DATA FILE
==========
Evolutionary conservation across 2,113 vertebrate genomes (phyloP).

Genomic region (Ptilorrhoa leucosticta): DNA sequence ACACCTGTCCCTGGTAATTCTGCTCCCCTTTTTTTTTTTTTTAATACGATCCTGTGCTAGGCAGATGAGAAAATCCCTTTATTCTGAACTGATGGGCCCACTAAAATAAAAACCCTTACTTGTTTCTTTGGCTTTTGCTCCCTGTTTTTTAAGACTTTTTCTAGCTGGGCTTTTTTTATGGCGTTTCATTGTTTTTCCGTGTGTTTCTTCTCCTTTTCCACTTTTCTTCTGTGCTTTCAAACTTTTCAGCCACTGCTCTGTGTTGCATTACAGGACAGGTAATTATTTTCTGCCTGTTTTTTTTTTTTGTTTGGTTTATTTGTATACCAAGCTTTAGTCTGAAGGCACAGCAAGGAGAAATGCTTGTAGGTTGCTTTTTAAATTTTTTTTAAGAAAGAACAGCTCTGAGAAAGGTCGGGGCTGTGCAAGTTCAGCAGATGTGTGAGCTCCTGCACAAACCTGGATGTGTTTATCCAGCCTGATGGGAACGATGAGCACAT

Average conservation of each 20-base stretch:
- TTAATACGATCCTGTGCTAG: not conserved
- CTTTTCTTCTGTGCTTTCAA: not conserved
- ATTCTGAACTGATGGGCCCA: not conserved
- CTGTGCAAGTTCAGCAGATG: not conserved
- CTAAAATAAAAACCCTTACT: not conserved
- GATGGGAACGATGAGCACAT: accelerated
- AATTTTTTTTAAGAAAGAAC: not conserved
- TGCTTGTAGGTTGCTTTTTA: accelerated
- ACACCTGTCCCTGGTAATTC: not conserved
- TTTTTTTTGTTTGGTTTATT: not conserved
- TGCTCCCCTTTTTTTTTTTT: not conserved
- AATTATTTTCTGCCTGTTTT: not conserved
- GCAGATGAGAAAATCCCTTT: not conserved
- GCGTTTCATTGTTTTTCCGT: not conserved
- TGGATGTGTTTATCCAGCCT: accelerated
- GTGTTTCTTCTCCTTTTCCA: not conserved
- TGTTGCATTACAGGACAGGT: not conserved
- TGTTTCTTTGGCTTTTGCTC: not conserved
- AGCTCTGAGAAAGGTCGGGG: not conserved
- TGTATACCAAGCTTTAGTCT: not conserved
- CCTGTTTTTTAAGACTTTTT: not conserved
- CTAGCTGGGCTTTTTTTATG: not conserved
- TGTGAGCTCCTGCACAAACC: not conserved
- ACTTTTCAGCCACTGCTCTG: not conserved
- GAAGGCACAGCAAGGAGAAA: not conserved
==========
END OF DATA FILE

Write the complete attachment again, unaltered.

Evolutionary conservation across 2,113 vertebrate genomes (phyloP).

Genomic region (Ptilorrhoa leucosticta): DNA sequence ACACCTGTCCCTGGTAATTCTGCTCCCCTTTTTTTTTTTTTTAATACGATCCTGTGCTAGGCAGATGAGAAAATCCCTTTATTCTGAACTGATGGGCCCACTAAAATAAAAACCCTTACTTGTTTCTTTGGCTTTTGCTCCCTGTTTTTTAAGACTTTTTCTAGCTGGGCTTTTTTTATGGCGTTTCATTGTTTTTCCGTGTGTTTCTTCTCCTTTTCCACTTTTCTTCTGTGCTTTCAAACTTTTCAGCCACTGCTCTGTGTTGCATTACAGGACAGGTAATTATTTTCTGCCTGTTTTTTTTTTTTGTTTGGTTTATTTGTATACCAAGCTTTAGTCTGAAGGCACAGCAAGGAGAAATGCTTGTAGGTTGCTTTTTAAATTTTTTTTAAGAAAGAACAGCTCTGAGAAAGGTCGGGGCTGTGCAAGTTCAGCAGATGTGTGAGCTCCTGCACAAACCTGGATGTGTTTATCCAGCCTGATGGGAACGATGAGCACAT

Average conservation of each 20-base stretch:
- TTAATACGATCCTGTGCTAG: not conserved
- CTTTTCTTCTGTGCTTTCAA: not conserved
- ATTCTGAACTGATGGGCCCA: not conserved
- CTGTGCAAGTTCAGCAGATG: not conserved
- CTAAAATAAAAACCCTTACT: not conserved
- GATGGGAACGATGAGCACAT: accelerated
- AATTTTTTTTAAGAAAGAAC: not conserved
- TGCTTGTAGGTTGCTTTTTA: accelerated
- ACACCTGTCCCTGGTAATTC: not conserved
- TTTTTTTTGTTTGGTTTATT: not conserved
- TGCTCCCCTTTTTTTTTTTT: not conserved
- AATTATTTTCTGCCTGTTTT: not conserved
- GCAGATGAGAAAATCCCTTT: not conserved
- GCGTTTCATTGTTTTTCCGT: not conserved
- TGGATGTGTTTATCCAGCCT: accelerated
- GTGTTTCTTCTCCTTTTCCA: not conserved
- TGTTGCATTACAGGACAGGT: not conserved
- TGTTTCTTTGGCTTTTGCTC: not conserved
- AGCTCTGAGAAAGGTCGGGG: not conserved
- TGTATACCAAGCTTTAGTCT: not conserved
- CCTGTTTTTTAAGACTTTTT: not conserved
- CTAGCTGGGCTTTTTTTATG: not conserved
- TGTGAGCTCCTGCACAAACC: not conserved
- ACTTTTCAGCCACTGCTCTG: not conserved
- GAAGGCACAGCAAGGAGAAA: not conserved